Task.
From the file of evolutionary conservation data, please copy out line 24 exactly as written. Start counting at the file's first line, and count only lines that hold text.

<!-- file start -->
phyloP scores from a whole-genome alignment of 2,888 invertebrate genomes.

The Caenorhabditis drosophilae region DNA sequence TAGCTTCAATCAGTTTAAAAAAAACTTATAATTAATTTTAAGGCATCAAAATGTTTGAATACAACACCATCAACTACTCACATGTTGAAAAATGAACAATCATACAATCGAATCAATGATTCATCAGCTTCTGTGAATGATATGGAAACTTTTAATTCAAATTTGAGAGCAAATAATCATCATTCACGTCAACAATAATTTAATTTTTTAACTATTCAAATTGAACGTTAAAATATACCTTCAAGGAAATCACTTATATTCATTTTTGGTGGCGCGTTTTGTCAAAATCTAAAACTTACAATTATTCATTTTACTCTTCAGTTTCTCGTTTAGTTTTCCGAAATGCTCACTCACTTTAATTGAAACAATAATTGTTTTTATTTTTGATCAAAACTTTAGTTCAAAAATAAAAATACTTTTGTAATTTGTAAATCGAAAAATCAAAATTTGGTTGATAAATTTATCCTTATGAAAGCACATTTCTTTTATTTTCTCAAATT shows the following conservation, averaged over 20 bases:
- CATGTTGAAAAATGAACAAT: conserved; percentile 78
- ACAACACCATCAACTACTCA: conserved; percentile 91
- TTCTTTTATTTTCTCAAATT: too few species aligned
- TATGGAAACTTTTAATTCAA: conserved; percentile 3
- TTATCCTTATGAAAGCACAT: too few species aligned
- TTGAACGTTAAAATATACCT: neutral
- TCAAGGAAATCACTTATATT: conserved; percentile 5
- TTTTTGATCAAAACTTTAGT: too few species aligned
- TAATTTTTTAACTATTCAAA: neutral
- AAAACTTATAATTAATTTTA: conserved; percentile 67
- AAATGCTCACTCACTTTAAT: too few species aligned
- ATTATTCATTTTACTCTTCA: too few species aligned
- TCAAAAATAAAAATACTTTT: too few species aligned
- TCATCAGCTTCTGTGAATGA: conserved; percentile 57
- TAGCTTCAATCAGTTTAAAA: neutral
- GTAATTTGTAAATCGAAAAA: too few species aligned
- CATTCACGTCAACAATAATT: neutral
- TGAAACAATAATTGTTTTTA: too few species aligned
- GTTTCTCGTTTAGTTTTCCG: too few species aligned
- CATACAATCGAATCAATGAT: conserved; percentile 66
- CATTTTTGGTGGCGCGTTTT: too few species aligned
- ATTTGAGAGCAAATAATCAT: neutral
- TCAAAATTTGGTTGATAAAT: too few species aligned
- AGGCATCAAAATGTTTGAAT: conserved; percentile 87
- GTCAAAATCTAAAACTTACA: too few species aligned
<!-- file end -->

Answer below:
- ATTTGAGAGCAAATAATCAT: neutral